Lindsay Springer, an accidental wine expert and graduate student in the field of food science, won the Graduate Research Award March 24 for her studies on the effects of proteins limiting tannins in red wine quality. The American Chemical Society’s Division of Agricultural and Food Chemistry presented the prize.
The competition – which touts talented graduate students to prospective employers – is open to all graduate students (within a year of earning their degree) from colleges that offer food and agricultural chemistry. From this international pool, the Division of Agricultural and Food Chemistry committee selected six finalists to present at the American Chemical Society meeting in Denver, Colorado.
Springer presented “Of Terroir and Tannins: The Role of Pathogenesis-Related Proteins in Red Wine Astringency.”
“As a graduate student majoring in food chemistry, the award from ACS is truly encouraging and inspiring,” Springer said. “Experiences like this are extremely motivating and keep me working hard to do great things with chemistry.”
Making wine began as a hobby for Springer, who now uses New York’s wine trail and Cornell’s viticulture and enology program to pave her career path. She switched graduate study from biomaterials and pharmaceutical science to examine the chemistry of wine. In her research, she found that certain proteins can limit the extraction and addition of condensed tannins, which are critical components for wine quality and “mouthfeel characteristics.”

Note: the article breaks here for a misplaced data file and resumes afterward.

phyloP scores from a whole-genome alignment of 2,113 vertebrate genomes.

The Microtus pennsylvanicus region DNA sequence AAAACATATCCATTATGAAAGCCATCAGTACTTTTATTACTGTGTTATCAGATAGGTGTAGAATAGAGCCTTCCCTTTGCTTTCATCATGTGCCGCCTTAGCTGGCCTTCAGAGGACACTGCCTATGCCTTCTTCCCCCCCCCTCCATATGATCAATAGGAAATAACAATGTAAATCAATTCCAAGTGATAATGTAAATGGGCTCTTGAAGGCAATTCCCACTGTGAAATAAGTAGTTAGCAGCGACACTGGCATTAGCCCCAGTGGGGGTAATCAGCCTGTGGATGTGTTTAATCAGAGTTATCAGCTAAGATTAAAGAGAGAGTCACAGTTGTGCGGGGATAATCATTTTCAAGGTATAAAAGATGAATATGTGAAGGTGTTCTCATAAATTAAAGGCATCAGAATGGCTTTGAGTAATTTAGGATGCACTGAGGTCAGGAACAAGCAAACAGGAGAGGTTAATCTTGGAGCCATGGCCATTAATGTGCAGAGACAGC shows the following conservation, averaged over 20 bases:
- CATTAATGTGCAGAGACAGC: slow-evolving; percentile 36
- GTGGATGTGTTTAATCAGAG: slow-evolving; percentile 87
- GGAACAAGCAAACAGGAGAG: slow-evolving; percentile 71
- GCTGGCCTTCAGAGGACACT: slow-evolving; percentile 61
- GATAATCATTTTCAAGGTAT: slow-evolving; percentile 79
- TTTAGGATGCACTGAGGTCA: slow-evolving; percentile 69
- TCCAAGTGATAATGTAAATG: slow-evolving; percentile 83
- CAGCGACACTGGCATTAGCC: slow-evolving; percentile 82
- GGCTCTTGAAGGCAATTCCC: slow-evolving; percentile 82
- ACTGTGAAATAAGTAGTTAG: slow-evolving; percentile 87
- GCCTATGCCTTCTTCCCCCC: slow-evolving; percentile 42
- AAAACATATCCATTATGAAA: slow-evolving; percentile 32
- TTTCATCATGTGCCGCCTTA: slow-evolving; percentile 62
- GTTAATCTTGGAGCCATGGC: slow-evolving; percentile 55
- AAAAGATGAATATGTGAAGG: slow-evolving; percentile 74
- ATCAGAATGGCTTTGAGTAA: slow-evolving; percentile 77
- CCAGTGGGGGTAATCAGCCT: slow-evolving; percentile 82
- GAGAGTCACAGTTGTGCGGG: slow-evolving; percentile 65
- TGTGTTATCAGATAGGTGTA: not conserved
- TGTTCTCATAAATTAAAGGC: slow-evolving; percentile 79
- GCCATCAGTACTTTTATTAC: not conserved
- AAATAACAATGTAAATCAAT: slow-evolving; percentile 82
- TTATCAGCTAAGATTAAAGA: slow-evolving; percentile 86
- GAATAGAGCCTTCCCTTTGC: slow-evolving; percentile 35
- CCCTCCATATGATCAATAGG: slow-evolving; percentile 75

Tannin extraction from grapes varies by cultivar and region. “My research has identified several pathogenesis-related grape proteins that are stable in wine and that can efficiently bind and remove tannin,” Springer said in a College of Agriculture and Life Sciences newsletter. The relationship between protein and wine tannin quantities indicates that these proteins are important determinants of red wine quality, she explained.
Gavin L. Sacks, associate professor food science, serves as Springer’s adviser and was delighted at the news from the American Chemical Society meeting. “It’s good to see Lindsay’s accomplishments acknowledged by the general food chemistry community,” Sacks said. “It’s exciting to see that work in our growing cool-climate enology and viticulture program may have impact in understanding climactic effects on grape qualities in other regions like California.”